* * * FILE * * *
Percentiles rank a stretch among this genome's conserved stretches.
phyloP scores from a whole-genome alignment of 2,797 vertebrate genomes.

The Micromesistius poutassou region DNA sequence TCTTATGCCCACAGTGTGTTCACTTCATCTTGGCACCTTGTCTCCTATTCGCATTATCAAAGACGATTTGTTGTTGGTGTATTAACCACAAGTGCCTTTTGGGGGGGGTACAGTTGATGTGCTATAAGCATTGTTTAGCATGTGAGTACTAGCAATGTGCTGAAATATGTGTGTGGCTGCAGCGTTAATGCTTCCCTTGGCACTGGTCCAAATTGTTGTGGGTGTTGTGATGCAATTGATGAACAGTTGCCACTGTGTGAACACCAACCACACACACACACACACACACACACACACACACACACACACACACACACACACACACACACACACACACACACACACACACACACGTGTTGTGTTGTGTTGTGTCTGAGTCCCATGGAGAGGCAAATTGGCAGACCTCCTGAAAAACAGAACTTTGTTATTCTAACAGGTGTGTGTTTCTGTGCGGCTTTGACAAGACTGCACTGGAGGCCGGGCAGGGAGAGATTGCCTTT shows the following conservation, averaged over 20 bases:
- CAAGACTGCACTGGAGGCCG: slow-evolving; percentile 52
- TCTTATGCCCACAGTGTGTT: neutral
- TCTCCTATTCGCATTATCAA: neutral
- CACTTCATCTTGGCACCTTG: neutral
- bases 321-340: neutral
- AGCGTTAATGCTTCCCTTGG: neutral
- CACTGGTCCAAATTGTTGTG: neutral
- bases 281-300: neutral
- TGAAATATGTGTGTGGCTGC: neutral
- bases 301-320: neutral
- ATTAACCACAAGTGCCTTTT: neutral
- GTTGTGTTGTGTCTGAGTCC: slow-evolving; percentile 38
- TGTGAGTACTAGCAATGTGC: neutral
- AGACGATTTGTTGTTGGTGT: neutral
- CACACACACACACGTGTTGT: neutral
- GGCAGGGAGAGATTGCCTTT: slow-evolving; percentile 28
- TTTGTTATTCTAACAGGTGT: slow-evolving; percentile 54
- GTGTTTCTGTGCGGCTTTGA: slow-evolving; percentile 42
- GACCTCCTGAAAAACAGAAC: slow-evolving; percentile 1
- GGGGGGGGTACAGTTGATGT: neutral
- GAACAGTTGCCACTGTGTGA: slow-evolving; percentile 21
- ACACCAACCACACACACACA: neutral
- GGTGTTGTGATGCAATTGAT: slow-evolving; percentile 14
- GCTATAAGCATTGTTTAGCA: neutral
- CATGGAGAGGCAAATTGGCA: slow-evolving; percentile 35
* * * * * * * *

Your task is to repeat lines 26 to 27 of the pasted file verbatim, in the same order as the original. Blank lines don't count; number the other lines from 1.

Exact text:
- GGTGTTGTGATGCAATTGAT: slow-evolving; percentile 14
- GCTATAAGCATTGTTTAGCA: neutral